Saturday, 14 May 2011

I am basically an adult now

(taken with the laptop camera, so a little lo-res)

After  many hundreds of dollars, dozens of hours of training and untold induced heart attacks, the Motor Vehicles Registry has seen fit to issue me with a license to drive a motor vehicle.

God help us all.

To get my license in time to help with the driving for our desert job, I had to go to Yulara, which is a very strange place. Yulara is basically the resort for tourists who want to visit Uluru or for those rare ones with taste who want to see Kata Tjuta (which is a far more interesting rock formation that is not that far away).

That observation about Kata Tjuta (known as the Olgas to whitefellahs) was going to be an aside but I'll spend a little longer on it now. Emma's previous post was about the weirdness about Yulura and the strange choice of perspective of Uluru that means everyone's seen it a million times from that same angle even if they never come here. In addition to that, it's just a large samey sort of rock. I mean, that's not bad. It's nice as far as that goes. But you can't really spend that much time looking at it.

But Kata Tjuta is awesome. It's not just one rock, it's dozens of the things. In the local language it means "many heads" and it absolutely looks like the grisly remains of some Dreamtime titanic decapitation session. Every bit of it, every angle, every structure is unique. I can't show you a picture because the camera in the laptop is too weak to go that distance, but one view is the background of our blog. That gives you some idea.

You can spend hours on it. And, as a side note, the locals have no problems with people climbing on it or swimming in the water holes within it's byzantine tunnels (unlike Uluru which is sacred to locals and they'd really prefer if you didn't crawl all over it).*

And it's just down the road but most tourists prefer Uluru and prefer to crawl all over it. 

Anyway, this is related to my license because today we were meant to leave Yulara. I was going to do the first leg. I put the P-plates on, climbed in the Landcruiser, turned the key and ... nothing. The AANT guy said the alternator is shot and we have to wait until at least Monday and probably Tuesday before we can leave.

A forced stay in a resort doesn't sound like punishment but when everything to do here is aimed at people who would prefer to see a rock they've seen 1000 times before and pay $35 to cook meat on their own Aussie BBQ and you can't go to Kata Tjuta because your car is broken down... well it's not as much fun as it could be.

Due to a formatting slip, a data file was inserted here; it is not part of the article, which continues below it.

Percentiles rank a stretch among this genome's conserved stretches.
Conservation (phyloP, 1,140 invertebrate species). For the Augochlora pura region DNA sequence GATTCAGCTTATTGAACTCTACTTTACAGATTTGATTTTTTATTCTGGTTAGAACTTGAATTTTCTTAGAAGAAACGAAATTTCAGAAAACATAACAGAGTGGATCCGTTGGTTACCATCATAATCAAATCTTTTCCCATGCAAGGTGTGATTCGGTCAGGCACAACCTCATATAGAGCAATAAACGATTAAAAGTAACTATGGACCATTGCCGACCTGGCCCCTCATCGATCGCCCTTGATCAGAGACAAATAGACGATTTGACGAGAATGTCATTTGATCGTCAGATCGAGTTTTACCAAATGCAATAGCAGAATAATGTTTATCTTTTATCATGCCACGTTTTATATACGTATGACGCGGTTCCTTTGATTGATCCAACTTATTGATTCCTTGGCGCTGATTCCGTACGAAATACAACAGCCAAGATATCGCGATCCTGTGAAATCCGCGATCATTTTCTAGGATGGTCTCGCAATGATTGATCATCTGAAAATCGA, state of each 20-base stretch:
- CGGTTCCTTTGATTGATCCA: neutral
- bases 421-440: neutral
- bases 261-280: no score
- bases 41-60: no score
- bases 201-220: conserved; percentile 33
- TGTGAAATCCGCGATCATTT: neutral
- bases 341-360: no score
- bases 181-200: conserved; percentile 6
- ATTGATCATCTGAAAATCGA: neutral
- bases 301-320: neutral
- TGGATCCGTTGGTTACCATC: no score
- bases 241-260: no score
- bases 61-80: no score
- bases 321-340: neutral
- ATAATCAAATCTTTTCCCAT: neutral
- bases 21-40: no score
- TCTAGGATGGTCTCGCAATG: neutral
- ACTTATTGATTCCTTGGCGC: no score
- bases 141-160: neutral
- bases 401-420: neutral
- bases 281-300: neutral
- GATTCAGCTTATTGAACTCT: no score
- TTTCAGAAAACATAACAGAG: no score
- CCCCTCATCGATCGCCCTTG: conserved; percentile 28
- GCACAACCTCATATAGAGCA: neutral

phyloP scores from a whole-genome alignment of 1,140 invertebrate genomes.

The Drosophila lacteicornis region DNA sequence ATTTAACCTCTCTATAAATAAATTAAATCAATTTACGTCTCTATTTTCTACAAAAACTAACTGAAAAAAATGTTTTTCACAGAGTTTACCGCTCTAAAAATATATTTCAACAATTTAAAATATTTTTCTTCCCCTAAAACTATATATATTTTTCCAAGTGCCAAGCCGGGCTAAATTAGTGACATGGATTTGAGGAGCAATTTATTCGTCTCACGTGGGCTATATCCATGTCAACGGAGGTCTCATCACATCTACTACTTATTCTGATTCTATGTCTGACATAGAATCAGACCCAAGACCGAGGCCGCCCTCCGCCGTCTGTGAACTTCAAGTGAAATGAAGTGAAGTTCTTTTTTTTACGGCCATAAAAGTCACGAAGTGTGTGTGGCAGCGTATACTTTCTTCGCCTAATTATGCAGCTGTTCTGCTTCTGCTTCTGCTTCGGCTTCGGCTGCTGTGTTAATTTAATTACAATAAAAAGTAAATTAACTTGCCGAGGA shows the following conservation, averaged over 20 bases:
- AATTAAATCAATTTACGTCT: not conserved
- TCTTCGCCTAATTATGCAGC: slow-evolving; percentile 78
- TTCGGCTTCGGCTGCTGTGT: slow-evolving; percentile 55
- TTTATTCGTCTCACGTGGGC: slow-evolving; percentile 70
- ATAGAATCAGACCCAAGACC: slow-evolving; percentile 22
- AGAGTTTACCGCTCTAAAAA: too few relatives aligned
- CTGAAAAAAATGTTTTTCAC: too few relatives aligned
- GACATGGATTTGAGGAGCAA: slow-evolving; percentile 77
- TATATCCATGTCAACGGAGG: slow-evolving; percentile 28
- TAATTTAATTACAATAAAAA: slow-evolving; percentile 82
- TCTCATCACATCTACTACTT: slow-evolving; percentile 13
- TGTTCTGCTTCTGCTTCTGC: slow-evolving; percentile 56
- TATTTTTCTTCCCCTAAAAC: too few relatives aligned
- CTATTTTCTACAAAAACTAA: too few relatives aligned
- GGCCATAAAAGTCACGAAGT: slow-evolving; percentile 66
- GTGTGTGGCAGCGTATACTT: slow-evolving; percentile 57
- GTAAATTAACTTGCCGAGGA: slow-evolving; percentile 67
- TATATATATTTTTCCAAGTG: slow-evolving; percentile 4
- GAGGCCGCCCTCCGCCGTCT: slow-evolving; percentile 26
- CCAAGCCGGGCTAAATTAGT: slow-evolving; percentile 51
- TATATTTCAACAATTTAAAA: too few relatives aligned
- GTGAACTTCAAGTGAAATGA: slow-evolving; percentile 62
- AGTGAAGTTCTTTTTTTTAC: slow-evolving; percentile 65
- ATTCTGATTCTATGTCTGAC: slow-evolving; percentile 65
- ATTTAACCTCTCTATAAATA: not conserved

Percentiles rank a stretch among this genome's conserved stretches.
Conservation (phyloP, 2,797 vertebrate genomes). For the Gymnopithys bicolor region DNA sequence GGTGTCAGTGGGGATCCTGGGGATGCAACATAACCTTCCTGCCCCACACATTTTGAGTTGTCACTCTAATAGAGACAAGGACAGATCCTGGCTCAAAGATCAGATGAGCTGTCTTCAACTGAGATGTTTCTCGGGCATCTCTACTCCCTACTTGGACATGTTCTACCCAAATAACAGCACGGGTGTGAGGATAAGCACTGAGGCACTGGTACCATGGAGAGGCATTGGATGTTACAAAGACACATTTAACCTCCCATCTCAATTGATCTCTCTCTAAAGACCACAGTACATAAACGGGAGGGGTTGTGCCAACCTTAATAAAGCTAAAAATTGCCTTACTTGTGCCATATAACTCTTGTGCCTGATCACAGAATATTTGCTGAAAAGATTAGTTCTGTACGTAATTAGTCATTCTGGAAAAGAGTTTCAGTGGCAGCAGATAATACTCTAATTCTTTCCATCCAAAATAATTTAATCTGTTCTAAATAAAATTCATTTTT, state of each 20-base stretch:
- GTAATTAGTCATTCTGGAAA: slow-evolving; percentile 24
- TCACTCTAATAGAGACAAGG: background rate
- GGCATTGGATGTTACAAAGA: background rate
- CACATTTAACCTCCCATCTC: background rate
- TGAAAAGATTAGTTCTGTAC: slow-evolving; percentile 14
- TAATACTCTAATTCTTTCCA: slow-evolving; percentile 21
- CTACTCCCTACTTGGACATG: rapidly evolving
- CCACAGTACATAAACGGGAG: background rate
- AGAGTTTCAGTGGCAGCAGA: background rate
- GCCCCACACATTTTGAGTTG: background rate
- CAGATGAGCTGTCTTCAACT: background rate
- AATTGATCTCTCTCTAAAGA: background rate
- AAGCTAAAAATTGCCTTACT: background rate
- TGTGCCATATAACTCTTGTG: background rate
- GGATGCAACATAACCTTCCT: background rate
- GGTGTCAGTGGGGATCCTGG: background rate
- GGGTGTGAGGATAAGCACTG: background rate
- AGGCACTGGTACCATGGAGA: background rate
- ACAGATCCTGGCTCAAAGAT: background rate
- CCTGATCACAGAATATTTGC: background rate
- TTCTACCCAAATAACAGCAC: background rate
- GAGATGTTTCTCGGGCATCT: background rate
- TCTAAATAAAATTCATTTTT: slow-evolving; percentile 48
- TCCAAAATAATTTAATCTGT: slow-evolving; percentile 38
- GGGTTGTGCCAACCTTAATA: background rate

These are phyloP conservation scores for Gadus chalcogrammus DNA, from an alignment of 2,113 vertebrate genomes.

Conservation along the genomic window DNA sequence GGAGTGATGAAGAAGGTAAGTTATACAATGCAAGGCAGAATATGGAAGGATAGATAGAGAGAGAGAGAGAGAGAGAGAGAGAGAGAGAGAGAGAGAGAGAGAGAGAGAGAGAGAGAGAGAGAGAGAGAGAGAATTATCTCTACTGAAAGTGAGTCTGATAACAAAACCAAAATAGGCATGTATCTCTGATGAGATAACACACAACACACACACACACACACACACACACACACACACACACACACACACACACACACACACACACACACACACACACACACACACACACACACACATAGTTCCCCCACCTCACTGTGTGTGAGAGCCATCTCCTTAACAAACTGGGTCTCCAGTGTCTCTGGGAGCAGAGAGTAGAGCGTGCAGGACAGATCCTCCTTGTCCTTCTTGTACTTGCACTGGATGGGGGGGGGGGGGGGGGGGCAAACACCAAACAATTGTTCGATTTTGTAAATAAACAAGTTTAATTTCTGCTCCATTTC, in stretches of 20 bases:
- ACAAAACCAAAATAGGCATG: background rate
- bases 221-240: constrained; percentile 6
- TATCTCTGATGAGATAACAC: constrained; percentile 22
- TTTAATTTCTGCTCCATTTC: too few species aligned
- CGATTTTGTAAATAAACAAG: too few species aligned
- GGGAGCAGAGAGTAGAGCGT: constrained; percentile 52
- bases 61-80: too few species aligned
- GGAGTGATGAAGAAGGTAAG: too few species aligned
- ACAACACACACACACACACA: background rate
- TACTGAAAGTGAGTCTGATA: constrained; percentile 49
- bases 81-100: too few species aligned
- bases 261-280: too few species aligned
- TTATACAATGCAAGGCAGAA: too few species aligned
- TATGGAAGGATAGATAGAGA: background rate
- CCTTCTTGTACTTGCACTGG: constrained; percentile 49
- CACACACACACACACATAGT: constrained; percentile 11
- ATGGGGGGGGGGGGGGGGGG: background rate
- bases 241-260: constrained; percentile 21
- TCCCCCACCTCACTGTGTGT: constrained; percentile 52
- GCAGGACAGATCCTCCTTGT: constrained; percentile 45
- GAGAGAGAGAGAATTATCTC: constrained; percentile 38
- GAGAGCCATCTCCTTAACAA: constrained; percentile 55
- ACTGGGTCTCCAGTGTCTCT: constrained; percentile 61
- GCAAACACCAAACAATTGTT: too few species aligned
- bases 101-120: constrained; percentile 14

Which all sounds a little too much like adulthood, huh?

* You can swim at Kata Tjuta but you are warned that giants will try to drown you and eat you, according to "Strict Rules" the book about the Blackfellah/Whitefellah tour by Midnight Oil and Warumpi Band. You can risk death but it doesn't insult the locals, unlike climbing Uluru.

Wednesday, 11 May 2011

Uluru: view from the other side

I think everyone who lives in Australia, or visits Australia, or possibly knows anything about Australia has quite possibly seen Uluru (some whitefella in the 1800s decided it as his right to name it after some other whitefella called Henry Ayers, but we’ll stick with the name its custodians give it, eh?)

I don’t necessarily mean you’ve visited it, climbed it, bought the t-shirt… but its image is iconic. I’m not sure how it came about that most nature photographers decided on exactly the same spot to snap the rock (or maybe the Traditional Owners decided on it?). Some have ventured beyond, to take different perspectives, but for many people, that one image of the rock – slightly flat on top, almost rectangular shape, sticking out of the earth- is the one that springs to mind.

One day, years ago, thought I’d pinpointed the exact place from where the iconic photos had been shot: just off the road, where the tourist buses lined up to watch the sunset. As soon as it is dark they are quickly shuttled back to the Ayers Rock Resort at Yulara, that anachronistic, slightly freaky multi-million dollar place that the architects claim blends in so naturally with its stunning surroundings.

I’ve always found it … slightly scary. I can’t be at Yulara without feeling culture shocked and like the beauty that is the desert has somehow been wrapped up in glad wrap.

But then, when I’m in Yulara, usually I have come there from the Ngaanyatjarra Lands, from a remote Aboriginal community some will describe as “the Third World within the First”. I guess culture shock is relative.